Simulating ALMA observations of a simulated protoplanetary disk at 50 and 100pc
Sebastian Wolf kindly provided a 900 GHz FITS image of a protoplanetary disk with a jovian planet forming (Wolf and D'Angelo 2005
). The image had been converted into FITS format using IDL, and like most numerical simulations, did not come with header values such as a position (why should it?). Also, the image had 64 floating place bits per pixel (
BITPIX = -64
), which is so far beyond the normal depth of astronomical images that most astronomical software, including CASA, could not display it. Fortunately
, from the karma package, could, so the first step was to view it in
and export it as a
image, which downsampled it to
BITPIX = -32
. At the time CASA had no task for adding arbitrary headers, so I used
to specify the position, epoch, and brightness unit:
puthd in=inputthrukarmass.mir/epoch value=2000.0
puthd in=inputthrukarmass.mir/bunit value=Jy/pixel
puthd in=inputthrukarmass.mir/crval2 value=-23.0,dms (declination)
puthd in=inputthrukarmass.mir/crval1 value=18.0,hms (RA)
puthd in=inputthrukarmass.mir/cdelt1 value=0.00311,arcsec
puthd in=inputthrukarmass.mir/cdelt2 value=0.00311,arcsec
puthd in=inputthrukarmass.mir/ra value=18.0,hms
puthd in=inputthrukarmass.mir/dec value=-23.0,dms
puthd in=inputthrukarmass.mir/ctype1 value=RA---SIN
puthd in=inputthrukarmass.mir/ctype2 value=DEC--SIN
fits in=inputthrukarmass.mir op=xyout out=inputthrukarmass.fits
Then I read
into CASA with idlfitstocasaim.py
, which also added frequency and Stokes axes.
Wolf and D'Angelo
produced a 900 GHz image from their simulation, which maximizes both the dust brightness for ALMA's frequency range, and the sharpness of ALMA's point spread function
. However, ALMA's Tsys
is also expected to go up with frequency, the effect of phase noise worsens, and there is always a tradeoff between surface brightness sensitivity and beam sharpness. Taking those effects into account led us to pick 672 GHz as the optimum observing frequency. This meant that two aspects of the input image had to be changed:
- its frequency header (handled as in idlfitstocasaim.py), and
- its pixel values, using an appropriate spectral index for dust.
The input image after being adjusted to 672 GHz:
The input image came with a distance of 50pc, which is nearly the distance of the closest known example of such objects, the Butterfly Star, at 53pc (actually, the real Butterfly Star is in Taurus, at 140 pc). ALMA should be able to do a good job of imaging protoplanetary disks as far away as 100pc, so I made a copy of the input image and moved the copy out to 100pc by
- halving the pixel size (in the header), and
- multiplying each pixel value by (50pc/100pc)2. CASA is in the process of writing "task" wrappers for "tools" that essentially come straight from AIPS++, and image arithmetic is an example of where it is still necessary to use a tool directly, specifically the imageanalysis (
ia.imagecalc(outfile='input672GHz_100pc.im', pixels='0.25 * input672GHz_50pc.image')
Adding the star
and D'Angelo]] did not include the flux density from the star in the image they
supplied, but a star is easy to add using a CLEAN component:
- dec = -23
- direction = "J2000 18h00m00.03s %sd0m0.0s" % dec # Be careful to get this right.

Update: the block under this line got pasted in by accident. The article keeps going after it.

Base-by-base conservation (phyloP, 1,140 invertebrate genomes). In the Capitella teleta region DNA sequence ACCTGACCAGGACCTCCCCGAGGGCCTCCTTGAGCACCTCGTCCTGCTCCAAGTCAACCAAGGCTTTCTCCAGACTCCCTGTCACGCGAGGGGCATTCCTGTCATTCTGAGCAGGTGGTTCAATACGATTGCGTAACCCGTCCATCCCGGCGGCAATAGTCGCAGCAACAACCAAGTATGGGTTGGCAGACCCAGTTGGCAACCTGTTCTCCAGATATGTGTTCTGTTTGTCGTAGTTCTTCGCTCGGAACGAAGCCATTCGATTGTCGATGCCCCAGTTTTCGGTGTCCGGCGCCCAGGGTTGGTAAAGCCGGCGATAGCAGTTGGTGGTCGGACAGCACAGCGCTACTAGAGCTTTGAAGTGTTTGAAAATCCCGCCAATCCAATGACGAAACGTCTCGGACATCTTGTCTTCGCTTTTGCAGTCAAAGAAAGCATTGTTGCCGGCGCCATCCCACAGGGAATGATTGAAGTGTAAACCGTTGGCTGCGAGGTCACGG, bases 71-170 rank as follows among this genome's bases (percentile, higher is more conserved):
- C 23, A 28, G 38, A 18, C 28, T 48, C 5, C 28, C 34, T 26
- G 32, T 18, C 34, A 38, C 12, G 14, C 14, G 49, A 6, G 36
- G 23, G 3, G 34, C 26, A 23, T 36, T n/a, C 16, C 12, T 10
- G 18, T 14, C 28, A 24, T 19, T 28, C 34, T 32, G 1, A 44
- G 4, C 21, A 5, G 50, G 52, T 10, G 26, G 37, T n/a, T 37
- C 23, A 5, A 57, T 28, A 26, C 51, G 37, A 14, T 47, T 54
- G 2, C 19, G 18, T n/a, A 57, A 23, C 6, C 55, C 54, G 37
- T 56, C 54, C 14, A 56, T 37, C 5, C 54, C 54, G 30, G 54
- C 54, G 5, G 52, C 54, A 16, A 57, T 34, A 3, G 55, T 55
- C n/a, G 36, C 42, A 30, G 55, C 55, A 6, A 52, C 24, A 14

- cl.addcomponent(dir=direction, flux=1.0, freq='672.0GHz')
- compname = "star672GHz_dec%d.cl" % dec
The blackbody flux density of the star is only 0.25 mJy at 50pc, and that has
been included in most of the images below. Presumably that is a lower bound,
since the dominant source for submm flux from the star and its immediate
neighborhood is could well be dust (as it is for the protojovian). However,
the star could have destroyed dust grains in its immediate vicinity, or
(unlikely at these wavelengths) be attenuated by the dust. We intend to update
these simulations soon with a brighter star, if only to test the dynamic range
capabilities of ALMA.
Top left: Protoplanetary disk simulation provided by Sebastian Wolf, as "observed" at 672 GHz by ALMA's Y1 configuration for 8h, but
without any noise or phase errors. The disk mass is set to that of the
Butterfly Star in Taurus, with an embedded planet of 1Mjup around a 0.5M\u2299
star (orbital radius: 5AU). The assumed distance is 50 pc. The image of the
star appears slightly off center because it was added later. The Y1
configuration is the most compact Y configuration, with a 0.025" x 0.020" beam
(maximum baseline = 8km, Briggs weighting).
Top right: A same simulated observation, with only thermal noise (Tsys = 540K).
Bottom left: The same simulated observation (incl. thermal noise), with phase
corruption from a 100m thick screen with 0.5mm PWV exhibiting Kolmogorov
turbulence. (pwvtodelay = 300.0 # fs / mm)
Bottom right: The same simulated observation, also with 0.5 mm PWV, but
with residual phase errors (using a specification found in ALMA memo 521)
after correction from fast switching and WVR. (pwvtocorrecteddelay = 1.4142
* 0.02 * pwvtodelay + 0.01 / 2.9978e-4, for now see the memo and
noisify_alma.py for more details.)
Each image is displayed with the same spatial and intensity scales, and is
linked to its FITS file.
The observation simulations were performed by casapy's "almasimmos", which
currently does not add thermal or phase noise. That was done with noisify_alma.py, by Kumar Golap and Rob Reid. It's
not very general, but it's a start. This object is rather small and easily
fits within a single primary beam, so I didn't worry about pointing errors
after calculating that they should not make much difference.
New: Wed Apr 18 14:34:13 EDT 2007
The same sim, at 672 GHz, with 30 degrees of phase noise uniformly distributed among the antennas.
. This should be nearly the same
setup as used by Wolf and D'Angelo 2005 (scroll to bottom)
, except for the change in frequency.
- 21 Sep 2007